You can sign up to get more data on this, but for now here are some data-driven anecdotes from our study:
Salary is king, so let’s start there – the average full-time MBA grad reported a respectable 46% increase, or $41,000 higher salary, versus their prior job. Considering the cost of a full-time MBA (~$140,000 according to Investopedia), this may be more necessary than generous.
The average increase in total compensation – defined as salary, equity, performance bonus, signing bonus, relocation bonus, and other compensation – came in at a whopping +83%, or ~$95,000.
“Full-time MBA students graduated with an average salary increase of $95,000 from their previous job”
Much of this gap from the salary increase is due to larger companies with developed MBA hiring pipelines, which are able to recruit early and lure debt-laden students with large signing bonuses. The largest bumps came, predictably, in investment banking, with the average total compensation increase – driven by sizable performance bonus potential – clocking in at a ludicrous +265%, or $220,000. Other large increases in total compensation came in Venture Capital (+$200K increase), Investment Management (+$118K), and perhaps surprisingly, Sales (+$124K).
For TransparentCareer users, it appears so. While there are always outliers in a large data set, it’s easy to see a directionally ROI-positive picture, with payback period in year 5 after graduation based on our pre- and post-MBA average compensation. Granted, this assumes no debt burden – so factor that into your own ROI if you’re borrowing.
But perhaps the most interesting ROI calculation comes from the overall satisfaction scores we collected. MBA students and alumni report their happiness with their pre-MBA job at a paltry 4.9/10, but happiness ratings for their post-MBA gigs skyrocket an incredible 58% to 7.8/10 – an increase you can’t put a price on. And this is despite working 9% more hours – ~4 hours/week – than they did in their pre-MBA jobs.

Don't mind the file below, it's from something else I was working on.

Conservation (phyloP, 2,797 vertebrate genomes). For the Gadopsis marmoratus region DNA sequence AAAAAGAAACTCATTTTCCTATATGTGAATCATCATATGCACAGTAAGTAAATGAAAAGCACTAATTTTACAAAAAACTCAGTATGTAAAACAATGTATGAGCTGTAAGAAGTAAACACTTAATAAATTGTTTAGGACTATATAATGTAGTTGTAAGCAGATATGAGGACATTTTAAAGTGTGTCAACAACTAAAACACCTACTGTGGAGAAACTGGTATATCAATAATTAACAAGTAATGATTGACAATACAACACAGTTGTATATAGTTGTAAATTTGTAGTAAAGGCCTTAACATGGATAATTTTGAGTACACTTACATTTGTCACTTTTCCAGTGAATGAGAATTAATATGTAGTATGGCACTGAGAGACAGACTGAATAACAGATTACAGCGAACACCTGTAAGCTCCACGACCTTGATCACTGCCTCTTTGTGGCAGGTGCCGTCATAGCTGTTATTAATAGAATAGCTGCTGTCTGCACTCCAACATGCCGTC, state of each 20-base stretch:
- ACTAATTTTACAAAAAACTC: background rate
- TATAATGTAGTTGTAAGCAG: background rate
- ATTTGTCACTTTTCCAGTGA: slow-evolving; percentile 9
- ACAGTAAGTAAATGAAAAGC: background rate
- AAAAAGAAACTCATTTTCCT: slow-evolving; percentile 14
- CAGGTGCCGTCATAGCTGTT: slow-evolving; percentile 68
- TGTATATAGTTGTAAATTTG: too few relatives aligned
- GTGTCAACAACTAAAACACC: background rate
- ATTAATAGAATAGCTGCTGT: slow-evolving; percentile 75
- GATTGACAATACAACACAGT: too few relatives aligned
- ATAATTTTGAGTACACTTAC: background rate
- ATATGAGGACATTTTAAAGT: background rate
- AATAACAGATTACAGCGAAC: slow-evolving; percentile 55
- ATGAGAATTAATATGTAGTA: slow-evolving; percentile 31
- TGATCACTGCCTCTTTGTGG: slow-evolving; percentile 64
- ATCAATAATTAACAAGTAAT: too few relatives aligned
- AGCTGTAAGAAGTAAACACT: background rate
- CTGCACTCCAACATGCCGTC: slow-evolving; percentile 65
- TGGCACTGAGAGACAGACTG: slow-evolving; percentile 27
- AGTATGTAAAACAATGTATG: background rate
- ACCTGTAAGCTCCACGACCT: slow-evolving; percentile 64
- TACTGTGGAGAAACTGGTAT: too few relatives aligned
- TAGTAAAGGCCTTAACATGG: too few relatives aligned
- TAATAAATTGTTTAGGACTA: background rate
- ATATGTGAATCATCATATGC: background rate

“MBAs reported an incredible 58% increase in happiness with their post MBA jobs.”
Of course, whether an MBA is actually a good financial investment depends on you and your personal situation. Whether planned or not, MBAs overwhelmingly change their careers – so if that’s your goal, it’s worth entertaining the idea. And if you want access to more data like this, including company- and position-specific stats, sign up for free and start exploring more.
TransparentCareer is a free platform allowing MBA students, prospective students, and alumni to evaluate the most granular career data possible. Use our intuitive dashboards to view compensation, satisfaction, and work-life balance data for the jobs you care about most – by industry, function, or even company.
This analysis shows user-reported, verified data collected in 2016 on pre- and post-MBA jobs for our users. Please note that this data reflects full-time MBA programs in the United States.
This analysis was originally performed for Accepted.com, a leading MBA admissions resource and consultancy, and appears here on their blog.
*Note: a previous version of this analysis exempted tuition payments from a tax adjustment. Since MBA tuition is paid from after-tax income and is not deductible in most cases, we’ve corrected this and adjusted using a federal income tax rate of 28%.